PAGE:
Opening up the prospects of export of shale gas to energy starved India, the US today granted conditional authorization to export domestically produced liquefied natural gas (LNG) to nations that do not have Free Trade Agreement (FTA) with it.
In a decision, which has major implications for India, the Department of Energy announced that that it has conditionally authorized Freeport LNG Expansion, LP and FLNG Liquefaction, LLC (Freeport) to export domestically produced LNG to non-FTA countries from Freeport Terminal on Quintana Island in Texas.
Given that the companies from countries like China, Japan and Britain have already have an overwhelming stake in this Texas company, India is unlikely to benefit immediately from this grant of license.
But the decision paves the way for India, which does not has a FTA with the US, to get its companies seek similar licenses for import of much needed gas from the United States in large quantities from other terminals.
The existing federal law generally requires approval of natural gas exports to countries that have an FTA with the United States.
For countries that do not have an FTA with the United States, the Natural Gas Act directs the Department of Energy to grant export authorizations unless the Department finds that the proposed exports "will not be consistent with the public interest."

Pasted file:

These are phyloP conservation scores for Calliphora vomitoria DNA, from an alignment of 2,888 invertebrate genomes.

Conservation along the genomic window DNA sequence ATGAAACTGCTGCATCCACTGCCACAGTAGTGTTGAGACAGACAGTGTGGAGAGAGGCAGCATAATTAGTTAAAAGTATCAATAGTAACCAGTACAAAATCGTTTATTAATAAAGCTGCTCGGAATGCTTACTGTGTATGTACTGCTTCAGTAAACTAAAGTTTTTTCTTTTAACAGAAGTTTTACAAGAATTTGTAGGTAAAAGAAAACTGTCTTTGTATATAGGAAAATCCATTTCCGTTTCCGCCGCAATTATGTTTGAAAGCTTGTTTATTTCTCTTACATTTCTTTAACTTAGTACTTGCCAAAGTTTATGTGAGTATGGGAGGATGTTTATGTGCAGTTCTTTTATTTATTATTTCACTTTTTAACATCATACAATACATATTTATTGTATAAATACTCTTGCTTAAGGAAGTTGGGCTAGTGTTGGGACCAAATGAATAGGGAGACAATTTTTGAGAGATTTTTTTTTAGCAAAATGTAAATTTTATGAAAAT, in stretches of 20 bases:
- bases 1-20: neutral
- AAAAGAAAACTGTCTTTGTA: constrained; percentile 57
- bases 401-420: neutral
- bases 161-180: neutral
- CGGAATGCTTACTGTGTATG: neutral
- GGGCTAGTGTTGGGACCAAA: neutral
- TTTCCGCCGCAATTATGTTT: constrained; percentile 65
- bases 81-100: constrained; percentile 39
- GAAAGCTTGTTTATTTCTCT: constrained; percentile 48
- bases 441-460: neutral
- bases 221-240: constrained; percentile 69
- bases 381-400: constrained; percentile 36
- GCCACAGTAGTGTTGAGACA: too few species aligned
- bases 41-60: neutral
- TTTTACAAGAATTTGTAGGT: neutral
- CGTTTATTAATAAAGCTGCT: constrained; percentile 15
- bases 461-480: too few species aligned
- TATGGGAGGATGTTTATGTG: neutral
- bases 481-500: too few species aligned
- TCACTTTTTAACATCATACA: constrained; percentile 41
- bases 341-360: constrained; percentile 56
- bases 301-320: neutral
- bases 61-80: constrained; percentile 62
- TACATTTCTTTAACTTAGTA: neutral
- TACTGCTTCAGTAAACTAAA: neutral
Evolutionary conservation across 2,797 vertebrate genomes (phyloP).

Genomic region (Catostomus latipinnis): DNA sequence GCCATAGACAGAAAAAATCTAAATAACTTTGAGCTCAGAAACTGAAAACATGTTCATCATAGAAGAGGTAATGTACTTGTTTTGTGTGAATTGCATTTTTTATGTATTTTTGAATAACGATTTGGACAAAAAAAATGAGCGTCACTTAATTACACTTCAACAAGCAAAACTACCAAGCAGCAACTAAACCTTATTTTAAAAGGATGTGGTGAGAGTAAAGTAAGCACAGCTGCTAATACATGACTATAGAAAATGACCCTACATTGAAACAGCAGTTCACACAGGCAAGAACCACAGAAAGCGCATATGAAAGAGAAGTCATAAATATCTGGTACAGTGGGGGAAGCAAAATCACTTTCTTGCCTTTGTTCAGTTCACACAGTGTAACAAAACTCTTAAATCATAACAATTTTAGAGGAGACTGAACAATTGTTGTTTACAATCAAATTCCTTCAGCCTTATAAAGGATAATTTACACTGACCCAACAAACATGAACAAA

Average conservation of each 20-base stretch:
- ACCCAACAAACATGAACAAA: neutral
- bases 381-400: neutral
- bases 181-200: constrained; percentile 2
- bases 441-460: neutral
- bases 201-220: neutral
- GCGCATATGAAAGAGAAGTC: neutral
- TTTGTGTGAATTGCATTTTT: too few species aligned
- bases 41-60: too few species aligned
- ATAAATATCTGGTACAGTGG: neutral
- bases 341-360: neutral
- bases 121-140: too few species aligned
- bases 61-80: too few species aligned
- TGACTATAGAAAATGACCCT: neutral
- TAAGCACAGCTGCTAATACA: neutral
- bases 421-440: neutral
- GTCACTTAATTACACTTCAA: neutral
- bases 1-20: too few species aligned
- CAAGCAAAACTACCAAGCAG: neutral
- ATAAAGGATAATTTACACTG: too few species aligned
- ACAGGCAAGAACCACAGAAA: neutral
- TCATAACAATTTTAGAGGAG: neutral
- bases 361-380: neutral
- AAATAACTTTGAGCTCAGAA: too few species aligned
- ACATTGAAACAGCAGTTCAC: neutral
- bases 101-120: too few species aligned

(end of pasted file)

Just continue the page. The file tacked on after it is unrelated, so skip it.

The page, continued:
In its 132 page order, the Department of Energy said that the proposed exports are likely to yield net economic benefits to the United States.
"We further find that granting the requested authorization is unlikely to affect adversely the availability of natural gas supplies to domestic consumers or result in natural gas price increases or increased price volatility such as would negate the net economic benefits to the United States," it said.
Freeport facility in Texas, the Department of Energy said, is conditionally authorized to export at a rate of up to 1.4 billion cubic feet of natural gas a day (Bcf/d) for a period of 20 years.